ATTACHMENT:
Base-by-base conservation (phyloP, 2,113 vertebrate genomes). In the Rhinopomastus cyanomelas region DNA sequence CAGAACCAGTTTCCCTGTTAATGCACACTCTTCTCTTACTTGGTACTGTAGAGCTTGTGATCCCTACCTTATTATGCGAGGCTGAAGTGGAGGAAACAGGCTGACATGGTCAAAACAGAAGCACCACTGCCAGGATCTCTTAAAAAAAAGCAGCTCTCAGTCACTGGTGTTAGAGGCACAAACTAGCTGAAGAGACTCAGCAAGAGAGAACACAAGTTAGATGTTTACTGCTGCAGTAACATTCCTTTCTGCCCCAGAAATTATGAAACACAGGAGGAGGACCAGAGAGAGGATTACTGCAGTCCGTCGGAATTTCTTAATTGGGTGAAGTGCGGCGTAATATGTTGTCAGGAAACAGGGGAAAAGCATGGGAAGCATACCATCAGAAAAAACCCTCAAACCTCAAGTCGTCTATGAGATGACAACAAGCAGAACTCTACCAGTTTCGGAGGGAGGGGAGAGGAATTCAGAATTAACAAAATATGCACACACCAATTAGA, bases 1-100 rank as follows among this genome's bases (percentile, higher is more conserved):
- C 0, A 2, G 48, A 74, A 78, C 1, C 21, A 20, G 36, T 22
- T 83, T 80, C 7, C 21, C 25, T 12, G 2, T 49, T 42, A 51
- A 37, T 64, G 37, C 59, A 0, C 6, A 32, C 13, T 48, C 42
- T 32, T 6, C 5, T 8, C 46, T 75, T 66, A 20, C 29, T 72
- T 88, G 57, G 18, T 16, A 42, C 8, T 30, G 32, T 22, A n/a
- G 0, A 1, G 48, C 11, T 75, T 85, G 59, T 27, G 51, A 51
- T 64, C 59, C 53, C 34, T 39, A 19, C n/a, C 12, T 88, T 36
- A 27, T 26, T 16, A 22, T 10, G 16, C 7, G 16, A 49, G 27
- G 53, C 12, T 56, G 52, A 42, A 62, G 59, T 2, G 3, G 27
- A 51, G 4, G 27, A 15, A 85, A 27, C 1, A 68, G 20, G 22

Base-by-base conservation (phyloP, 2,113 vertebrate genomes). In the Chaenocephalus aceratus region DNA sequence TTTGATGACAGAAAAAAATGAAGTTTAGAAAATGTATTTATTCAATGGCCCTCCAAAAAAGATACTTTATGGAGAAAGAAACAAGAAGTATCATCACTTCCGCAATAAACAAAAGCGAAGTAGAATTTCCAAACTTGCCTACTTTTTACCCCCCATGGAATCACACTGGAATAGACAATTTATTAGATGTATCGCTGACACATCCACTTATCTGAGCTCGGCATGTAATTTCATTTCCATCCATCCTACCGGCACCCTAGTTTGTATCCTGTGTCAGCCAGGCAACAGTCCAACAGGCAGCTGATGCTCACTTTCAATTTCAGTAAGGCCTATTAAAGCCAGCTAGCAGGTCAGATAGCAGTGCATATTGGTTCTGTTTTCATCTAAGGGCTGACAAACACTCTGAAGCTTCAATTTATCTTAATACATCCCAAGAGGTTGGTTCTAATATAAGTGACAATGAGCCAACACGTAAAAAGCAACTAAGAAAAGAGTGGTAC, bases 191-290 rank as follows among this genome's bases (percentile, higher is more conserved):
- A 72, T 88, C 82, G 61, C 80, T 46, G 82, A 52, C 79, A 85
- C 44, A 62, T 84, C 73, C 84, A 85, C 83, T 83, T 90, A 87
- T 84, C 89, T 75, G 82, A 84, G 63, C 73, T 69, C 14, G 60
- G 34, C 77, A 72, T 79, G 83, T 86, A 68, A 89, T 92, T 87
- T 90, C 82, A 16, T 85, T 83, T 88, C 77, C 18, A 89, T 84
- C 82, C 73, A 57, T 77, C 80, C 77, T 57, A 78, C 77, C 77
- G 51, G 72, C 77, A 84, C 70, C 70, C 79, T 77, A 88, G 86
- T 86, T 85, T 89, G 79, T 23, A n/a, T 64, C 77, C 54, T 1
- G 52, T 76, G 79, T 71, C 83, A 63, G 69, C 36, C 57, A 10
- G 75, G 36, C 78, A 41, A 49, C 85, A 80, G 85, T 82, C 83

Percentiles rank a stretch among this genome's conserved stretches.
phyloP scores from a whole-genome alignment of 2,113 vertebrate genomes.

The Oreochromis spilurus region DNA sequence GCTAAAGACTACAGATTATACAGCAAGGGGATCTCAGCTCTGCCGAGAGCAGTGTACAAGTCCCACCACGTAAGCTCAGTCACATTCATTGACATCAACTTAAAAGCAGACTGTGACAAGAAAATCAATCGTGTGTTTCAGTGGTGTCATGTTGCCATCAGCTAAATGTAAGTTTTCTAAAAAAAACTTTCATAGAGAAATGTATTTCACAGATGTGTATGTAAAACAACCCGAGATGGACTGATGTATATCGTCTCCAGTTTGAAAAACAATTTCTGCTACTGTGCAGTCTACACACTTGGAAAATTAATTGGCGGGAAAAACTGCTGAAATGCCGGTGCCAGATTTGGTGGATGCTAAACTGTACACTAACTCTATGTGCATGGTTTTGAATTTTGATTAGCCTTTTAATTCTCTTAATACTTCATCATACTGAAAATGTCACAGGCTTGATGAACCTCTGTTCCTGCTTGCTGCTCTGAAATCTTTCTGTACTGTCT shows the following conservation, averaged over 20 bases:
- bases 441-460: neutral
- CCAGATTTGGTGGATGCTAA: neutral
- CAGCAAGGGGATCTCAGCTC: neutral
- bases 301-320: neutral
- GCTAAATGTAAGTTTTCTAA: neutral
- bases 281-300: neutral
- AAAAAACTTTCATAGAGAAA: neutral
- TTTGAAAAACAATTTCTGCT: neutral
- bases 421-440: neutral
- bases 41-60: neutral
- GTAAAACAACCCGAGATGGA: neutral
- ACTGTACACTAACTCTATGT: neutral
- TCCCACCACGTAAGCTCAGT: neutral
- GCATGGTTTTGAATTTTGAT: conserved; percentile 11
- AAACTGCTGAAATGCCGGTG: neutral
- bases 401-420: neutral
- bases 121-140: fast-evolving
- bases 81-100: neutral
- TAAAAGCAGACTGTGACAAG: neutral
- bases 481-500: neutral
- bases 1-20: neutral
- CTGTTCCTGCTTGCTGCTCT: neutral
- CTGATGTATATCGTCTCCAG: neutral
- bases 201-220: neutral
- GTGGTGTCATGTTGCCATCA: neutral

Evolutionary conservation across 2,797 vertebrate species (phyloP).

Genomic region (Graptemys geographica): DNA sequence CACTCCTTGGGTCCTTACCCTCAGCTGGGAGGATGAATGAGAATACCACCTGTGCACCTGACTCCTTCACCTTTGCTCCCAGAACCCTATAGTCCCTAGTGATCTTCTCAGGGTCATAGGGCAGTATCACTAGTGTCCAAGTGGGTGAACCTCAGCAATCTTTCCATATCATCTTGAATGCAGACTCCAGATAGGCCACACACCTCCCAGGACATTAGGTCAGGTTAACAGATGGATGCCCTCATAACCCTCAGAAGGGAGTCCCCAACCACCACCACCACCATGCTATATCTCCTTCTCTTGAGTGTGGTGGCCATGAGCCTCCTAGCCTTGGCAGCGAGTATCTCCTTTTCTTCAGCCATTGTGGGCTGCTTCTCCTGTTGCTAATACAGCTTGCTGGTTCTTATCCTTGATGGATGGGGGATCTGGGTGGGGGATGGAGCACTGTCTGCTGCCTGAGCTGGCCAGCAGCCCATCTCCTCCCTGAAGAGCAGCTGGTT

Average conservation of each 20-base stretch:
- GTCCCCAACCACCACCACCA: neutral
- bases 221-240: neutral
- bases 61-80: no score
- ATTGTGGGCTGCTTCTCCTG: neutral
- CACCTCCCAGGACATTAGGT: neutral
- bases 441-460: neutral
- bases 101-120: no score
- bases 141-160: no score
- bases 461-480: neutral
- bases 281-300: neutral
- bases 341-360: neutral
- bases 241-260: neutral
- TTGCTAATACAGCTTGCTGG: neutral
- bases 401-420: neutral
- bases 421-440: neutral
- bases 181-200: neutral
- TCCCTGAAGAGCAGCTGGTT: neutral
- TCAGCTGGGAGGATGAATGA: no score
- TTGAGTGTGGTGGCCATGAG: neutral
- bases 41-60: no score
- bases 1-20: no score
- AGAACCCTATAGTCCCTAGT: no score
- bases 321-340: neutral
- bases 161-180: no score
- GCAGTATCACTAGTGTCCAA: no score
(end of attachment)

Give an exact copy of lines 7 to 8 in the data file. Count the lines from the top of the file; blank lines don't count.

- G 0, A 1, G 48, C 11, T 75, T 85, G 59, T 27, G 51, A 51
- T 64, C 59, C 53, C 34, T 39, A 19, C n/a, C 12, T 88, T 36